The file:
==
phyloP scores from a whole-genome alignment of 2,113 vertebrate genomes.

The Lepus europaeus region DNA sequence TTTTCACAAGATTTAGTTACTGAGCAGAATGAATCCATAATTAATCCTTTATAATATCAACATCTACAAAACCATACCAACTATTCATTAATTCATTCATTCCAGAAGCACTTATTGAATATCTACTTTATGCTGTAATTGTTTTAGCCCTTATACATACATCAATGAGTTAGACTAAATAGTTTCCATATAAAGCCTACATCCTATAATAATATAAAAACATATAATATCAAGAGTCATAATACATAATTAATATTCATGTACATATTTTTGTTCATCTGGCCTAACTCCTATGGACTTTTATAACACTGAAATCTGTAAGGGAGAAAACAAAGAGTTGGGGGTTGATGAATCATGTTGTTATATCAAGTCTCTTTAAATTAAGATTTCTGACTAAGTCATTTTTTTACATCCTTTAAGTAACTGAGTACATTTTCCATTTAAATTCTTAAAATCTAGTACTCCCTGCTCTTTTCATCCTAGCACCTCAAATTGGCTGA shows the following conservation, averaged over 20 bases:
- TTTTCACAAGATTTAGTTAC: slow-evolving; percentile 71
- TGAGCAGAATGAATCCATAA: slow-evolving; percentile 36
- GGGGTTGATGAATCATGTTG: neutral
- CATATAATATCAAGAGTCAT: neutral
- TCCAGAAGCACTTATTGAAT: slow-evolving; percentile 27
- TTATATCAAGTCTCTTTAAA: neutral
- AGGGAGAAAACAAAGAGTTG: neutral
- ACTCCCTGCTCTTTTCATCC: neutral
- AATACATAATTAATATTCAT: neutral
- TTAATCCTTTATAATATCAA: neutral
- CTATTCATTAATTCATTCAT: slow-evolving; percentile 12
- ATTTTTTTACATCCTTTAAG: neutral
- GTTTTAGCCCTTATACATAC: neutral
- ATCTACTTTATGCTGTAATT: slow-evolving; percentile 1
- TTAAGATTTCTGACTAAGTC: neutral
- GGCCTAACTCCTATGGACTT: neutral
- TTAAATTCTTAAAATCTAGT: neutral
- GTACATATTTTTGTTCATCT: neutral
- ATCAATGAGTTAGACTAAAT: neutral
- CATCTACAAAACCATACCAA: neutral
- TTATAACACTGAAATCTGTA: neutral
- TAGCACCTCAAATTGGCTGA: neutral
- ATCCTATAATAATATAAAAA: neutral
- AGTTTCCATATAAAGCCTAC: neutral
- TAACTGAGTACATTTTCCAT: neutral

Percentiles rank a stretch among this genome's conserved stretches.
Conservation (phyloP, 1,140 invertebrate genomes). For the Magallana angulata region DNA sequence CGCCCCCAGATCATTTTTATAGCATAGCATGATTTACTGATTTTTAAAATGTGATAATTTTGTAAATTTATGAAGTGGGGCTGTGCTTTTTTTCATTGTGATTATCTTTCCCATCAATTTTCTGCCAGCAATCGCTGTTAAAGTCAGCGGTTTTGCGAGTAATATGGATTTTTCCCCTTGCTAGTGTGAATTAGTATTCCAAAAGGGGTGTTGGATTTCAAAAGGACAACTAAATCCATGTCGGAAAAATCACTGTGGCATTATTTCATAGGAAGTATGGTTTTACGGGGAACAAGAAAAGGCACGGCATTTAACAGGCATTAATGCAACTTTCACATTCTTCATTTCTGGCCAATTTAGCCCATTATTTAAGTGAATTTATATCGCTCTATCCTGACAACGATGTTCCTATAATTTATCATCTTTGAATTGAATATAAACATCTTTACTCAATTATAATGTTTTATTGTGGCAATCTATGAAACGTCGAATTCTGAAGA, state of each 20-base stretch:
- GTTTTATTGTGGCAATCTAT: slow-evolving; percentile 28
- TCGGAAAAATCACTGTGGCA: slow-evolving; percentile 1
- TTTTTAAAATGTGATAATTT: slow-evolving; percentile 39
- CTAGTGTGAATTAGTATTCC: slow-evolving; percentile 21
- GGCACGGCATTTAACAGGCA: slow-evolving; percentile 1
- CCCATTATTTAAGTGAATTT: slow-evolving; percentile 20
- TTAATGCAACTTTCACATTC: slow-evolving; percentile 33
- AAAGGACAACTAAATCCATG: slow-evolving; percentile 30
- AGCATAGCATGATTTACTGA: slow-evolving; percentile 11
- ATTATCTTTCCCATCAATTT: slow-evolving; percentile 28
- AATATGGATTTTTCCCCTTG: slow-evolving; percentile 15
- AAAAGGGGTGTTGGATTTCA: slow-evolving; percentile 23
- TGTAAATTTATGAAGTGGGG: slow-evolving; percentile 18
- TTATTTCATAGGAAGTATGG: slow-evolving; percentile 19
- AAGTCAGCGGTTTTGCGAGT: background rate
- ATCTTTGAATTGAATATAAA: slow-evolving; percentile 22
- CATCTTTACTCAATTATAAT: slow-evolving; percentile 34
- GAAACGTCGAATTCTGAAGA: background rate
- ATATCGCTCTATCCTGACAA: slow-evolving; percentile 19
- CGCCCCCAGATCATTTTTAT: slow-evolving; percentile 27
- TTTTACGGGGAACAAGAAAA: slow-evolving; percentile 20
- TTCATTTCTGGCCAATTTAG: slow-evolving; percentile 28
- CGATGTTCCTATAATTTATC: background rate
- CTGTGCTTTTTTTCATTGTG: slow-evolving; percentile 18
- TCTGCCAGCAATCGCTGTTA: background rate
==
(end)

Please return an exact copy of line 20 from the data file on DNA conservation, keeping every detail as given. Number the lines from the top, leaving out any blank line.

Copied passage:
- GTACATATTTTTGTTCATCT: neutral